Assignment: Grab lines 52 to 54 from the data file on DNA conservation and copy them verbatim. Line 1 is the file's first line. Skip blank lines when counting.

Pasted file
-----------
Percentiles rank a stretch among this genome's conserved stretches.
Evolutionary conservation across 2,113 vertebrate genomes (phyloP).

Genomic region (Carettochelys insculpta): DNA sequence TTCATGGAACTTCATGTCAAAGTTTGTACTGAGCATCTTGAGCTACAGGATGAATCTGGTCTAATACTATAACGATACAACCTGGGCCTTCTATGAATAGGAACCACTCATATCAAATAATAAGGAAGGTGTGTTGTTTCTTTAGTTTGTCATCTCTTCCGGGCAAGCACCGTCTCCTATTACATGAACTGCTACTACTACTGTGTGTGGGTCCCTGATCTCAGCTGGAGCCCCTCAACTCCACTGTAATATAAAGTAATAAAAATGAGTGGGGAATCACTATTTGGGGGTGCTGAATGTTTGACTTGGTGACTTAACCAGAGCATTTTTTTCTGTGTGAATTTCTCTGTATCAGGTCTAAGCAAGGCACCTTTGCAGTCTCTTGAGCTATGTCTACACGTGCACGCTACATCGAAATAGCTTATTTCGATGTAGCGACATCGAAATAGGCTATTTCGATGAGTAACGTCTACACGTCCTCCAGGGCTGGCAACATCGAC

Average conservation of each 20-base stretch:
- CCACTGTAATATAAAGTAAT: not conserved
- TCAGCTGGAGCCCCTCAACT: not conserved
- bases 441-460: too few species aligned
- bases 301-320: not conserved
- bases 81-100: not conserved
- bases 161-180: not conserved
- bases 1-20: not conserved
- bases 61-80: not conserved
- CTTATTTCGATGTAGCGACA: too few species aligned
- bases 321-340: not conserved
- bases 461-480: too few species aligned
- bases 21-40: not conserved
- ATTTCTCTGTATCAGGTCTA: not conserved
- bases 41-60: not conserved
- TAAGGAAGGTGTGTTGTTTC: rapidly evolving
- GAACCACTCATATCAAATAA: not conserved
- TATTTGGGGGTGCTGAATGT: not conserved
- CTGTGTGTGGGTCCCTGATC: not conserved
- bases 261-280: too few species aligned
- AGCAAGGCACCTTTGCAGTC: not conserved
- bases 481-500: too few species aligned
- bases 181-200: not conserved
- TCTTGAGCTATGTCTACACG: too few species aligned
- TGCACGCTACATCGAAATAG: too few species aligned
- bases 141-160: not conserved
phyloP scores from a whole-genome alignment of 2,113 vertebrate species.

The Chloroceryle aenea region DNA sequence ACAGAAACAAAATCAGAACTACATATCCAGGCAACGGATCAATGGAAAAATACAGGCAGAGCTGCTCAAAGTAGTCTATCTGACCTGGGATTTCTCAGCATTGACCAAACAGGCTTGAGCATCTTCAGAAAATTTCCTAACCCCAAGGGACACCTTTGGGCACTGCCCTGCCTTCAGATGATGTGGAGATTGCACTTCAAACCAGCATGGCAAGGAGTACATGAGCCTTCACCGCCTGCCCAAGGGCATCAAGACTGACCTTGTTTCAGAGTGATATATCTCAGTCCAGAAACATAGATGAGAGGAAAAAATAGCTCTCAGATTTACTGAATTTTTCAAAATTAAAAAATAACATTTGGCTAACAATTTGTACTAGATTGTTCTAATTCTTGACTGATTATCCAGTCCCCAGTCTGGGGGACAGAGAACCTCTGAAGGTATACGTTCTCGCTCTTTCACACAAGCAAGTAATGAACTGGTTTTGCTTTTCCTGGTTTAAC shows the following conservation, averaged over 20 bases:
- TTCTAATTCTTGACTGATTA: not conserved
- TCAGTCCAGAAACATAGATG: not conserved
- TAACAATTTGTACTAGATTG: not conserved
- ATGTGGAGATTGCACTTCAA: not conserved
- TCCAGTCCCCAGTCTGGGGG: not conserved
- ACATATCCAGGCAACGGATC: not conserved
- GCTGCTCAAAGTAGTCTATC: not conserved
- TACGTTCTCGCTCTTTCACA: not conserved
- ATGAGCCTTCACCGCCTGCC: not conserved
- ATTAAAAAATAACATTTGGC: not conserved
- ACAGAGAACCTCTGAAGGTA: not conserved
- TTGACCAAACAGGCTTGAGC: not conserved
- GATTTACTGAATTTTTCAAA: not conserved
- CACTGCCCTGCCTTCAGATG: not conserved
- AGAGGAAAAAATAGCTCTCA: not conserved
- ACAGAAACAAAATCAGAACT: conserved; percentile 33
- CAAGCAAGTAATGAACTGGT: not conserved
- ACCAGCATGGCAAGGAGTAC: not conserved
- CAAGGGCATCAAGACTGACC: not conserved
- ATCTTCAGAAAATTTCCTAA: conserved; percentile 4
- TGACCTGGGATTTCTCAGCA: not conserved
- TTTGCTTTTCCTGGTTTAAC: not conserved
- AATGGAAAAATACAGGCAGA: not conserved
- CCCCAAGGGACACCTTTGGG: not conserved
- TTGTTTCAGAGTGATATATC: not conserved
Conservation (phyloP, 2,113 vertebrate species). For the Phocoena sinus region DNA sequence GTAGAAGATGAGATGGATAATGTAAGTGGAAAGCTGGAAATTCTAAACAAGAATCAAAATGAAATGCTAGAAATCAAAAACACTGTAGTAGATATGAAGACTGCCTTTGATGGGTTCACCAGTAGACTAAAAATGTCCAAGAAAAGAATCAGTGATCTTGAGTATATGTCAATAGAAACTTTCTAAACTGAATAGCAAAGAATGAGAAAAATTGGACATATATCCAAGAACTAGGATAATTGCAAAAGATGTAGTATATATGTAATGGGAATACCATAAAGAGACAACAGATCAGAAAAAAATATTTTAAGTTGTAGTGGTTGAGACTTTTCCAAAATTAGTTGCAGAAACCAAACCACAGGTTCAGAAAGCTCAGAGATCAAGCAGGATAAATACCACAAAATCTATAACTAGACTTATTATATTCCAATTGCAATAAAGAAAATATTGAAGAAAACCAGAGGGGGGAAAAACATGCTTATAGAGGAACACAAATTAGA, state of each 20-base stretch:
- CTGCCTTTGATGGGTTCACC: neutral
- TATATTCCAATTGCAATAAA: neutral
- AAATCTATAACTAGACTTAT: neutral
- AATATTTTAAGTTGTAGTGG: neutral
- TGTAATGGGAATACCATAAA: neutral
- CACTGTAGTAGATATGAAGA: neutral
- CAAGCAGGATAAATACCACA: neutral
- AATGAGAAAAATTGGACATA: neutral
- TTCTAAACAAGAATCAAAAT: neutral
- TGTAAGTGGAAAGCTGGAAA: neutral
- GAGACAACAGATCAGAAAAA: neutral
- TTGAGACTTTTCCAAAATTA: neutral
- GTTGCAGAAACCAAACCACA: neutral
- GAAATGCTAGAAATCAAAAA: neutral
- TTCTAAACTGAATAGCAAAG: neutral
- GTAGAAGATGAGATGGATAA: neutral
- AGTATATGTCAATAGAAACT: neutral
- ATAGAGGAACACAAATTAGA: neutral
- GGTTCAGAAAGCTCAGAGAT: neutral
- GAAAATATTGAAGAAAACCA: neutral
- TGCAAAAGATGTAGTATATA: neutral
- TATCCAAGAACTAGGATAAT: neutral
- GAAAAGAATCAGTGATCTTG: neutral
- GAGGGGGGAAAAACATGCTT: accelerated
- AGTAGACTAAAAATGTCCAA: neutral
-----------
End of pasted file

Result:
- TGACCTGGGATTTCTCAGCA: not conserved
- TTTGCTTTTCCTGGTTTAAC: not conserved
- AATGGAAAAATACAGGCAGA: not conserved